The Chinese Nationalist Party (KMT) would lose the reins in six of 14 municipalities and counties if the seven-in-one elections were held tomorrow, a survey released by TVBS showed.
The survey, which was conducted on 18,062 people between Nov. 18 last year and Jan. 20, showed that support for KMT candidates or aspirants in Taipei, Greater Taichung, Keelung, Chiayi and Changhua and Penghu counties lagged behind that of their Democratic Progressive Party (DPP) counterparts.
In Taipei, support for former Taipei EasyCard Corp chairman Sean Lien (連勝文) was 44 percent, while National Taiwan University Hospital physician Ko Wen-je (柯文哲) had 47 percent support, according to the survey.
The KMT’s Greater Taichung Mayor Jason Hu (胡志強) obtained a 41 percent support rating in that city, while support for DPP mayoral candidate Lin Chia-lung (林佳龍) was 48 percent, the survey showed.
Greater Tainan Mayor William Lai (賴清德) would likely win a re-election in that city, as support for him was 78 percent, while the KMT’s Su Jun-ping (蘇俊賓) had 11 percent support, it showed.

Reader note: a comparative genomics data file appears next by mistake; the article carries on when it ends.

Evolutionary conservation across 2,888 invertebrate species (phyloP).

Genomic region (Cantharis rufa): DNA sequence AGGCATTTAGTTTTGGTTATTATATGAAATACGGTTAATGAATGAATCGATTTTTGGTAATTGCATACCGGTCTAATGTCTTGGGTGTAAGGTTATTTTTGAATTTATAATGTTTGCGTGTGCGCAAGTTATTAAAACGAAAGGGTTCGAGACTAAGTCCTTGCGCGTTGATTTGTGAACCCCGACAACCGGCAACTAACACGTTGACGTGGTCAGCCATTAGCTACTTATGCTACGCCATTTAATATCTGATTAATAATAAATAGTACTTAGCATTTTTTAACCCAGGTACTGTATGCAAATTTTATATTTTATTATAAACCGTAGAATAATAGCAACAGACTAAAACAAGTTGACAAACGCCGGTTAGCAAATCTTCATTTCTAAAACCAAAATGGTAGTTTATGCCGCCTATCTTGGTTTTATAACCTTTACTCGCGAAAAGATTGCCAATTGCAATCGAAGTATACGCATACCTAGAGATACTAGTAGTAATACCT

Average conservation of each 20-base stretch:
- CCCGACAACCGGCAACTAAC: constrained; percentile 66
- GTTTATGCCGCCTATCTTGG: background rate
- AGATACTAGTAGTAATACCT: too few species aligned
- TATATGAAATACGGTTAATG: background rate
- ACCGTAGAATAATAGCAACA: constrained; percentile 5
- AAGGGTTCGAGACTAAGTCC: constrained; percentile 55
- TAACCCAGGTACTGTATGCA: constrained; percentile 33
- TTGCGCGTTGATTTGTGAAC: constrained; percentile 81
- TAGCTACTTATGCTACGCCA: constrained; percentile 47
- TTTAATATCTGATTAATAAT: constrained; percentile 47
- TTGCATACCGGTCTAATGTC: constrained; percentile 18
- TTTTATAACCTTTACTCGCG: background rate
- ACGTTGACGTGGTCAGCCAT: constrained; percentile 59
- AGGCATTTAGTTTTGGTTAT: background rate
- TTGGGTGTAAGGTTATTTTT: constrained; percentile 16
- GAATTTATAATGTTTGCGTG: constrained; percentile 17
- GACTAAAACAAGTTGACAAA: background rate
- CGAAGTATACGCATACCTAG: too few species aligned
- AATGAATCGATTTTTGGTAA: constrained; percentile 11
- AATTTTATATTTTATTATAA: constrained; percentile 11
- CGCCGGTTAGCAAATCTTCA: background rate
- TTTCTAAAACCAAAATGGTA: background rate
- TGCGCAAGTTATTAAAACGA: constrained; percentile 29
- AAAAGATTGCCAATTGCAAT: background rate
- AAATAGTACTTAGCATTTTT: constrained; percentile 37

If the seven-in-one elections were held tomorrow, the KMT would lose the elections in six cities and counties. The DPP would expand its control from six municipalities and counties to 12, the survey showed.
Taipei Mayor Hau Lung-bin (郝龍斌), who is set to complete his second term, said yesterday that the overall situation is not good for the KMT and the party must spare no effort to obtain victories in this year’s elections.
Hau, who has yet to announce his re-election bid, said he will take the survey result as a reference and his efforts would not be affected.
“We do not have positive outlook, but we have no right to quit... I will continue to improve city development and help party candidates win elections,” he said.
“It’s too early to conduct surveys on elections. The most accurate poll is on the voting day, but we will take the survey as a reference,” he added.
Elections are to be held for all directly elected local government positions: mayors and councilors of the special municipalities; county commissioners and councilors; city mayors and city councilors; township administrators and councilors; and borough wardens.
The seven-in-one elections are to be held on Nov. 29.